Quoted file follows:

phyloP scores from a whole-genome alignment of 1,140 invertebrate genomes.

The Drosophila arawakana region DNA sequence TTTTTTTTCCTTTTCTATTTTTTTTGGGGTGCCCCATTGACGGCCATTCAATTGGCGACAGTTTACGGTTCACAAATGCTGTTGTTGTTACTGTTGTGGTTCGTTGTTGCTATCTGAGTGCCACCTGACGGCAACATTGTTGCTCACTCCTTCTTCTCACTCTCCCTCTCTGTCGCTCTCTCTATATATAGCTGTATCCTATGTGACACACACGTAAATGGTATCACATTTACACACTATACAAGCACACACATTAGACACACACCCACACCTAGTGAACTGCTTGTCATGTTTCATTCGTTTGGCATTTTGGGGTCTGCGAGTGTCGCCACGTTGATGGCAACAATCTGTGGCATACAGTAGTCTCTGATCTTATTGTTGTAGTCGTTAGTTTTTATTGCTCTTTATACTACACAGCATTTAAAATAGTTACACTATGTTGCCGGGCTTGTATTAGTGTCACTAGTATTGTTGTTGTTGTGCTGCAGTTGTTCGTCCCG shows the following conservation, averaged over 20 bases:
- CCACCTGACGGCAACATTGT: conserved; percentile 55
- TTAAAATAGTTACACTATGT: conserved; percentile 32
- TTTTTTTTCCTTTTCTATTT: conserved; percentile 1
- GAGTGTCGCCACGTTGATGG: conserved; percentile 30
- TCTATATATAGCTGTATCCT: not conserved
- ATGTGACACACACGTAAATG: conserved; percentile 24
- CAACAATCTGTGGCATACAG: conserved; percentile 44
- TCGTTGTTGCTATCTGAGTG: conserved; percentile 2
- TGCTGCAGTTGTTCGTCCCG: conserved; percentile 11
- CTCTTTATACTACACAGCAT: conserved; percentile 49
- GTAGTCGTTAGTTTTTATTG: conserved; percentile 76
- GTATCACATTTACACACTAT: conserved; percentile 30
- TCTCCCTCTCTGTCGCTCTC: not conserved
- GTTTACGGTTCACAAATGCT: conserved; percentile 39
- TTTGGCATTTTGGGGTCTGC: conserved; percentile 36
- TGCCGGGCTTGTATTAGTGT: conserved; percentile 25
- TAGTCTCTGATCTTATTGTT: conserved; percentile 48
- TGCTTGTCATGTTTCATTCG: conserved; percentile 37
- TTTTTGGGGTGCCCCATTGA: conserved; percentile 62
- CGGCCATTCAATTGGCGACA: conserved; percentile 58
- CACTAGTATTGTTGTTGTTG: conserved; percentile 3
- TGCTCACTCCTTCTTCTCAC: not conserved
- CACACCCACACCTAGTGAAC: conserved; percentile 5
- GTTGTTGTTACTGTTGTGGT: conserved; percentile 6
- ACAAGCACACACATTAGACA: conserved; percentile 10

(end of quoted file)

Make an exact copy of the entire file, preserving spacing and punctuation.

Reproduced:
phyloP scores from a whole-genome alignment of 1,140 invertebrate genomes.

The Drosophila arawakana region DNA sequence TTTTTTTTCCTTTTCTATTTTTTTTGGGGTGCCCCATTGACGGCCATTCAATTGGCGACAGTTTACGGTTCACAAATGCTGTTGTTGTTACTGTTGTGGTTCGTTGTTGCTATCTGAGTGCCACCTGACGGCAACATTGTTGCTCACTCCTTCTTCTCACTCTCCCTCTCTGTCGCTCTCTCTATATATAGCTGTATCCTATGTGACACACACGTAAATGGTATCACATTTACACACTATACAAGCACACACATTAGACACACACCCACACCTAGTGAACTGCTTGTCATGTTTCATTCGTTTGGCATTTTGGGGTCTGCGAGTGTCGCCACGTTGATGGCAACAATCTGTGGCATACAGTAGTCTCTGATCTTATTGTTGTAGTCGTTAGTTTTTATTGCTCTTTATACTACACAGCATTTAAAATAGTTACACTATGTTGCCGGGCTTGTATTAGTGTCACTAGTATTGTTGTTGTTGTGCTGCAGTTGTTCGTCCCG shows the following conservation, averaged over 20 bases:
- CCACCTGACGGCAACATTGT: conserved; percentile 55
- TTAAAATAGTTACACTATGT: conserved; percentile 32
- TTTTTTTTCCTTTTCTATTT: conserved; percentile 1
- GAGTGTCGCCACGTTGATGG: conserved; percentile 30
- TCTATATATAGCTGTATCCT: not conserved
- ATGTGACACACACGTAAATG: conserved; percentile 24
- CAACAATCTGTGGCATACAG: conserved; percentile 44
- TCGTTGTTGCTATCTGAGTG: conserved; percentile 2
- TGCTGCAGTTGTTCGTCCCG: conserved; percentile 11
- CTCTTTATACTACACAGCAT: conserved; percentile 49
- GTAGTCGTTAGTTTTTATTG: conserved; percentile 76
- GTATCACATTTACACACTAT: conserved; percentile 30
- TCTCCCTCTCTGTCGCTCTC: not conserved
- GTTTACGGTTCACAAATGCT: conserved; percentile 39
- TTTGGCATTTTGGGGTCTGC: conserved; percentile 36
- TGCCGGGCTTGTATTAGTGT: conserved; percentile 25
- TAGTCTCTGATCTTATTGTT: conserved; percentile 48
- TGCTTGTCATGTTTCATTCG: conserved; percentile 37
- TTTTTGGGGTGCCCCATTGA: conserved; percentile 62
- CGGCCATTCAATTGGCGACA: conserved; percentile 58
- CACTAGTATTGTTGTTGTTG: conserved; percentile 3
- TGCTCACTCCTTCTTCTCAC: not conserved
- CACACCCACACCTAGTGAAC: conserved; percentile 5
- GTTGTTGTTACTGTTGTGGT: conserved; percentile 6
- ACAAGCACACACATTAGACA: conserved; percentile 10